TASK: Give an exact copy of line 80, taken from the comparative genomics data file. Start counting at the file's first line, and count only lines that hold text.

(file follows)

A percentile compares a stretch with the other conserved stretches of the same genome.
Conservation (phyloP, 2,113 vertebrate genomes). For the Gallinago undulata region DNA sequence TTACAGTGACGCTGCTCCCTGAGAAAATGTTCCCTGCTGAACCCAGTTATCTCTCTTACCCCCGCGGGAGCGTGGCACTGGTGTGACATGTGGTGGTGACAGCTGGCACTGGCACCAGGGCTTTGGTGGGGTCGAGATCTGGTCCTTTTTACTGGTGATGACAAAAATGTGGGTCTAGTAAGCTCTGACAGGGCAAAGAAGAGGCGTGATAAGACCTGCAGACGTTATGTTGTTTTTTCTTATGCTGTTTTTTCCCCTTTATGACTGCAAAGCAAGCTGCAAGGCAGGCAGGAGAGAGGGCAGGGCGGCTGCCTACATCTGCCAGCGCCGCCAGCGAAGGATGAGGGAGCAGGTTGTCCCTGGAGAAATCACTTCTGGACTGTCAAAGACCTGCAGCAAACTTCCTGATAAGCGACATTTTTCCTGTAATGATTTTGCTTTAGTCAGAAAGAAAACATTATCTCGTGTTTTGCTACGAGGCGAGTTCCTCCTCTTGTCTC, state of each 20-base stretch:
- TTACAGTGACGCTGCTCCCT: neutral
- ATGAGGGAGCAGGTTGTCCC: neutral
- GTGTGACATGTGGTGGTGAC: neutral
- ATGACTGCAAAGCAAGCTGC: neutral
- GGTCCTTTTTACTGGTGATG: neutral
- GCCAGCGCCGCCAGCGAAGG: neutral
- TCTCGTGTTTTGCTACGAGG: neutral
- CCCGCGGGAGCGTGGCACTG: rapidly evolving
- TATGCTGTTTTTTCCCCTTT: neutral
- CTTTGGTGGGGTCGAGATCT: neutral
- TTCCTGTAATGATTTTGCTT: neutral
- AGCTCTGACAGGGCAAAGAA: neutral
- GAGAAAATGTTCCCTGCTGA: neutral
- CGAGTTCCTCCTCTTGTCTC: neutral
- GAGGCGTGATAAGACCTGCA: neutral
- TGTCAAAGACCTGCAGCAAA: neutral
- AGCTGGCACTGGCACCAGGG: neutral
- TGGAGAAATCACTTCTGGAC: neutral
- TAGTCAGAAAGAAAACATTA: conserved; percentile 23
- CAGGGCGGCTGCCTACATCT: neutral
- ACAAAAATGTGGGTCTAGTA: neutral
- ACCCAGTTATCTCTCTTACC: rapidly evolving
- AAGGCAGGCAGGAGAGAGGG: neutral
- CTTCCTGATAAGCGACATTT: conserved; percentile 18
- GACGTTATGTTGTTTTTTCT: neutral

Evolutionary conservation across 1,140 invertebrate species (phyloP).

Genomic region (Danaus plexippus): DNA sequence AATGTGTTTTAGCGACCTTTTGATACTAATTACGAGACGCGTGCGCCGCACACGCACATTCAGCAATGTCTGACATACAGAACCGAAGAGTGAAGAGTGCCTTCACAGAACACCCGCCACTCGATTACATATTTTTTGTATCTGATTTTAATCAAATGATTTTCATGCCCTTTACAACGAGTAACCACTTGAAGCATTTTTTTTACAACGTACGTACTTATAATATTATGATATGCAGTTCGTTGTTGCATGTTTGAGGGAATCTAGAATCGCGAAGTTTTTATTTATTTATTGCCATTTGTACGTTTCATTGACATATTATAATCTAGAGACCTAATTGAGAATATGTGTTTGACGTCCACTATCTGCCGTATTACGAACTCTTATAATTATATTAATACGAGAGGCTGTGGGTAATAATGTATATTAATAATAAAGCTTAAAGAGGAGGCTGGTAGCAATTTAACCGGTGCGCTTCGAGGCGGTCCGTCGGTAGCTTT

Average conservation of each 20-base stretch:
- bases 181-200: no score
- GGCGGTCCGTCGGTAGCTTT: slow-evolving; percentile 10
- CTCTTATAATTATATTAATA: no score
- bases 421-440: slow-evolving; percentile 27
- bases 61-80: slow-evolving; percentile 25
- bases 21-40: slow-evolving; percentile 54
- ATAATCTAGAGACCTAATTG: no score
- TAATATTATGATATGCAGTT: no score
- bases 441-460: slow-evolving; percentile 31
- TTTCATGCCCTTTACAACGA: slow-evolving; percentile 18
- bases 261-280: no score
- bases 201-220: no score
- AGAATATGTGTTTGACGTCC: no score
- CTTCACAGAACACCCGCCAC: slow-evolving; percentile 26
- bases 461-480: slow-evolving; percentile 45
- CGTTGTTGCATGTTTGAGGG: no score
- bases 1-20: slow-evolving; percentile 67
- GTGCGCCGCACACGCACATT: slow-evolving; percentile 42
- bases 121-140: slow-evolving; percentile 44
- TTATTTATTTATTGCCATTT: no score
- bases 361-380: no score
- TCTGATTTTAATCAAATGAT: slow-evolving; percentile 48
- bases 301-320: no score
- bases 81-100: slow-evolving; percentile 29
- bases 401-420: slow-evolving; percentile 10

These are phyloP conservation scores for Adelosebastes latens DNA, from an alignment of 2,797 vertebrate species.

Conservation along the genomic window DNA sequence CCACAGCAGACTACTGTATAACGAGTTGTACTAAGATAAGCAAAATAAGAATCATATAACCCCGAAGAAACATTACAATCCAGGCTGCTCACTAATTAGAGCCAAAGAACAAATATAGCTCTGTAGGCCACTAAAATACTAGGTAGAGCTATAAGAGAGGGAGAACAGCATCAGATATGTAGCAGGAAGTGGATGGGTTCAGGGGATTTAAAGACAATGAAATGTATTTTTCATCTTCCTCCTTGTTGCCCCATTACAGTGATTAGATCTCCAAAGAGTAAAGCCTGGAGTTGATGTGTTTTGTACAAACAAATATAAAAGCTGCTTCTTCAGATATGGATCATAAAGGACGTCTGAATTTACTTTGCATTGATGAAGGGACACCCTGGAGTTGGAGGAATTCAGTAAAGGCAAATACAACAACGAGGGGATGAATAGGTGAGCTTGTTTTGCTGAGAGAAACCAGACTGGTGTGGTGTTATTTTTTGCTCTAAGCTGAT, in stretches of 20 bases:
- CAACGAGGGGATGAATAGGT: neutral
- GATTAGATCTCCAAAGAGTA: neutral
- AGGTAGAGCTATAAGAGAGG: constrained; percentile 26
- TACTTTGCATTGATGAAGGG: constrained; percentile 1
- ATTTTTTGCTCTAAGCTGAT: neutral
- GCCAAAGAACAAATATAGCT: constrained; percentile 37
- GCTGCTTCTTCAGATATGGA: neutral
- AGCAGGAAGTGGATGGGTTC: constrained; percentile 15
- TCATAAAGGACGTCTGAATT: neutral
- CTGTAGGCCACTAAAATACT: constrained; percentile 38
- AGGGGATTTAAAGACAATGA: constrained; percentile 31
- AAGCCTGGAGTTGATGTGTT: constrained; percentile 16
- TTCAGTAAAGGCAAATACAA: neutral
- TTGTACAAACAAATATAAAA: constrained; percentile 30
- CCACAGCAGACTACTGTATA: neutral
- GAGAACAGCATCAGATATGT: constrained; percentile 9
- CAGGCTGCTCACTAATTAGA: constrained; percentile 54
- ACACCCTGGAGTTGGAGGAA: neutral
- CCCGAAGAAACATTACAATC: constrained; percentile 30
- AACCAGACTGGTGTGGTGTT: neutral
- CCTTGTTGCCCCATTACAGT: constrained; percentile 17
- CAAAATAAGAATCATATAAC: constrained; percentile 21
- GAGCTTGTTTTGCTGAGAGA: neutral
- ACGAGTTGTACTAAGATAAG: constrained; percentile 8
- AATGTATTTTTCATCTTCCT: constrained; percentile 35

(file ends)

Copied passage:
- GAGCTTGTTTTGCTGAGAGA: neutral